THE ULTIMATE CUSTOMER EXPERIENCE

How to Put More "Show Business" in Your Business
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KEY TAKEAWAYS

  • DISCOVER WHAT CUSTOMERS REALLY AND TRULY WANT
  • UNDERSTAND THE 4 CORNERSTONES OF DISTINCTION
  • DEVELOP YOUR COMPANY’S HOLLYWOOD HIGH CONCEPT
  • USE CLARITY, COMMUNICATION & CREATIVITY TO YOUR ADVANTAGE
  • LEARN THE 5 ELEMENTS OF THE ULTIMATE CUSTOMER EXPERIENCE
  • AND MUCH MORE…

ABOUT THE SEMINAR

It’s not enough anymore to just serve customers. Every professional and each organization must develop the kind of connection with its customers that a blockbuster film or compelling television series creates with its audience! We have become a culture that expects an “experience” to be an integral part of doing business. An equitable transaction is no longer enough to keep people coming back. Therefore, those organizations that understand how to execute the strategies necessary for creating compelling relationships thorough the customer and employee experience will find themselves leading the pack. This program is highly recommended for all entrepreneurs, sales representatives, managers, and customer service professionals.

Scott McKain is a bestselling author, commentator, and highly sought-after seminar leader. He is the co-founder of the Value Added Institute, a “think tank” exploring the role of customer experiences, and developing new methodologies for higher customer retention. He is the author of three Amazon.com #1 business bestsellers, including What Customers REALLY Want, ALL Business is Show Business, and his latest book, Collapse of Distinction. Being one of the most in demand speakers in the world, he has presented his business building programs in all fifty states, as well as fourteen foreign countries. In addition, Scott McKain has been honored with induction into the Professional Speakers Hall of Fame.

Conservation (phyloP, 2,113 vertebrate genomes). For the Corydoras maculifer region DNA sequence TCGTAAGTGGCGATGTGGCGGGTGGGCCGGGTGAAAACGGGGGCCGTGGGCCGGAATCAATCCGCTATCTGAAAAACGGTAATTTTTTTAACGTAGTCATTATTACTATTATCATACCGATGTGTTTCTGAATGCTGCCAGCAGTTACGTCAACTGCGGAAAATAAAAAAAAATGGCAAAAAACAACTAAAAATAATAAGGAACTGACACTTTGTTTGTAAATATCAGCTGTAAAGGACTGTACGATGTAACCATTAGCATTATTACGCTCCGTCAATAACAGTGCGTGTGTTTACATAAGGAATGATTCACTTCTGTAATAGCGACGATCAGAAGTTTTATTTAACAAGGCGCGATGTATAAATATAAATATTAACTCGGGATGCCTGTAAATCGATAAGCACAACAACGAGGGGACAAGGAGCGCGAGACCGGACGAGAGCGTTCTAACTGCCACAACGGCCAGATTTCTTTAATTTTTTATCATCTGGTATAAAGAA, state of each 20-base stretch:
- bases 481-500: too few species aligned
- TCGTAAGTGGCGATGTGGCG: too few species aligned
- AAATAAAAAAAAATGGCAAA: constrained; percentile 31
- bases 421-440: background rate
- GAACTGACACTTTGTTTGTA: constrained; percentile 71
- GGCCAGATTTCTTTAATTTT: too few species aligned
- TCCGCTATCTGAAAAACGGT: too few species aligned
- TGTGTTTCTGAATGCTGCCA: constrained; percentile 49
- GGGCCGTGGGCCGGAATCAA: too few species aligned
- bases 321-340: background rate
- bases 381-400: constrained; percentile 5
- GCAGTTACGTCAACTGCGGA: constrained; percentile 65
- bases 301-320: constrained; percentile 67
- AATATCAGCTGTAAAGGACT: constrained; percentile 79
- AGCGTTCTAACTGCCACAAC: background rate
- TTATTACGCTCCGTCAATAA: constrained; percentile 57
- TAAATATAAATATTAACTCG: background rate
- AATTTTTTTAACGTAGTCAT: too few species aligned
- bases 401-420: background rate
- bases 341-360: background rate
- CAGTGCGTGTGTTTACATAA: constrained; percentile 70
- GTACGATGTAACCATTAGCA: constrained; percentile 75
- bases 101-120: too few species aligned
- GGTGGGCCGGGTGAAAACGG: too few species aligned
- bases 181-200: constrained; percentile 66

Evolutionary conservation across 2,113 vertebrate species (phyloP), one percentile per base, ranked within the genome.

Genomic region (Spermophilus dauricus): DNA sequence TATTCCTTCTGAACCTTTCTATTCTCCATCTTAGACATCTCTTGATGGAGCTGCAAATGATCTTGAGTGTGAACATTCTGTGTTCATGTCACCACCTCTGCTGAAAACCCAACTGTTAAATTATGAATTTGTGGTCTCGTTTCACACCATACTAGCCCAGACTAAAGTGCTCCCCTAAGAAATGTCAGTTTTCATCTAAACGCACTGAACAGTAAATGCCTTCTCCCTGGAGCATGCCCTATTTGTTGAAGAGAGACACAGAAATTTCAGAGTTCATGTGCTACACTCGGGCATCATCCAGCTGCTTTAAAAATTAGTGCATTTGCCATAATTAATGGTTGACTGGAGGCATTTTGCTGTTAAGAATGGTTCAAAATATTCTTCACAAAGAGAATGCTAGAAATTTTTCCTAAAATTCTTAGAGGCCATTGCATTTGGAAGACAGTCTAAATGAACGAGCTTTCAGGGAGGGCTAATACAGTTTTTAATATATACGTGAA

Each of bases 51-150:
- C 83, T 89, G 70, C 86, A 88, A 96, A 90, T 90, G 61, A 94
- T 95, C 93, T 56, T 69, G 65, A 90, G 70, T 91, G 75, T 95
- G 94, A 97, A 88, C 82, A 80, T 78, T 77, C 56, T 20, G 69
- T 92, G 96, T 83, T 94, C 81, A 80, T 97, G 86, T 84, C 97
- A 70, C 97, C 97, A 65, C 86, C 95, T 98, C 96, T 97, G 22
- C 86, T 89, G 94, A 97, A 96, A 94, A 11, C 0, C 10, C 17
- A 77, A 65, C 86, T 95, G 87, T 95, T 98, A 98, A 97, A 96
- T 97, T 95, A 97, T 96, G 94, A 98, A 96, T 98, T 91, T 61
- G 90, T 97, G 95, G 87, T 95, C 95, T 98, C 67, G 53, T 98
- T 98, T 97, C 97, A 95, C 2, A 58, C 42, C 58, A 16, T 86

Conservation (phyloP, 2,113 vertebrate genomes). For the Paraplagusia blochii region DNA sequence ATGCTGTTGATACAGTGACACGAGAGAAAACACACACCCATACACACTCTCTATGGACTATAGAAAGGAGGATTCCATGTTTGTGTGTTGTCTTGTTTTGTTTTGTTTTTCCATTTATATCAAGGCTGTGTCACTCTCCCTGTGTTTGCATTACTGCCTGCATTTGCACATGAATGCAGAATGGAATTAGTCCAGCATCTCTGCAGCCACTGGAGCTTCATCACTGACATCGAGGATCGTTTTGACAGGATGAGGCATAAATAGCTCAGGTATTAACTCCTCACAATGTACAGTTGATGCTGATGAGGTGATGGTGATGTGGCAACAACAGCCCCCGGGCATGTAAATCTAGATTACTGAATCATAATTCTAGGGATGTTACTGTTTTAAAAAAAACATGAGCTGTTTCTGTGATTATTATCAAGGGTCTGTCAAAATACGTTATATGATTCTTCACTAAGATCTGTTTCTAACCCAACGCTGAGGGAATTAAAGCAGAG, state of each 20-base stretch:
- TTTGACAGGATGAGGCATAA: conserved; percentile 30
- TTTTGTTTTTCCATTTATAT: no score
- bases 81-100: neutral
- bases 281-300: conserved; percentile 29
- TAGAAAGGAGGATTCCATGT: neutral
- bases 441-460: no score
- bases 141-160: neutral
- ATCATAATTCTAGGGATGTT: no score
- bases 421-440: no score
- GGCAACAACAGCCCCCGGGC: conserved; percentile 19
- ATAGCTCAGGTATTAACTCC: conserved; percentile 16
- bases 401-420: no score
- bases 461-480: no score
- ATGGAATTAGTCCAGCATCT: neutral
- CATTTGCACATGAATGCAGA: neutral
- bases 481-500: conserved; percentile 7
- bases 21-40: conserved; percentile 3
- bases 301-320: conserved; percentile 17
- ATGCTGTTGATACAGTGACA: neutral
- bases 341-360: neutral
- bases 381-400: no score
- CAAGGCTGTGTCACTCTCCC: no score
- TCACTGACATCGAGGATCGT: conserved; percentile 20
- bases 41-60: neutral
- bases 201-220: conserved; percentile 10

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THE ULTIMATE CUSTOMER EXPERIENCE

So what I’m suggesting to you is simply this. If you can differentiate a dollar, if you can differentiate coffee, if you can differentiate water, please don’t suggest to me that you cannot differentiate what you do. I believe that all of us can find a way to stand out and move up, to separate ourselves from the pack, to stand above our competition. We just have to know the strategies and the formulas of doing so. That’s what we’re going to be about … What we have to do is to break it down, separate it, because there are three distinct levels at which all of us here interact with our customers. The reason this is so important is because we need to pull them apart and work on each of these three levels as opposed to lumping everything together and saying, “Oh, that’s a customer experience, that’s customer service, it’s all the same.” The other important aspect of these three levels is that they are progressive. So in other words, if you haven’t taken care of me at level one, what do you for me at level two and three has no traction. You’ve got to get level one down before I consider what you’re doing at level two. So here are the three levels and think about how we can pull them apart and what you need to do to make your business more distinctive in each of these three levels. Level one is what we call processing … So notice what we’ve got going on here. We’ve got copycat competition where we’re paying more attention to our competitor than our customer. We have more and tougher competitors that the internet is dropping in, and this global competition is changing for us so times have gotten tougher, and we’ve also got the fact that we take our best customers for granted and they seem to take us for granted. Individually, each one of those creates a difficult challenge for business, but collectively they create a collapse of distinction. What we have to do are to find ways that we can stand out and move up. So one of the things that I did was to study the businesses that I’ve had the pleasure of working with or working for and talking to them about their customers, and interviewing their customers, and working with their customers to try to find out truly what customers really want. What we found was pretty interesting. There were six basic dimensions of what customers seek in today’s marketplace, but here to me was the most astonishing aspect of the study that we did and that’s simply this. Customers do not … So I fly into Newark, I rent a car from Hertz, I drive up to Princeton, give them a speech. The next morning I wake up, I become a Manhattan rush hour commuter. How these folks can drink their Starbucks, talk on their cell phone, drive with their knees, honk the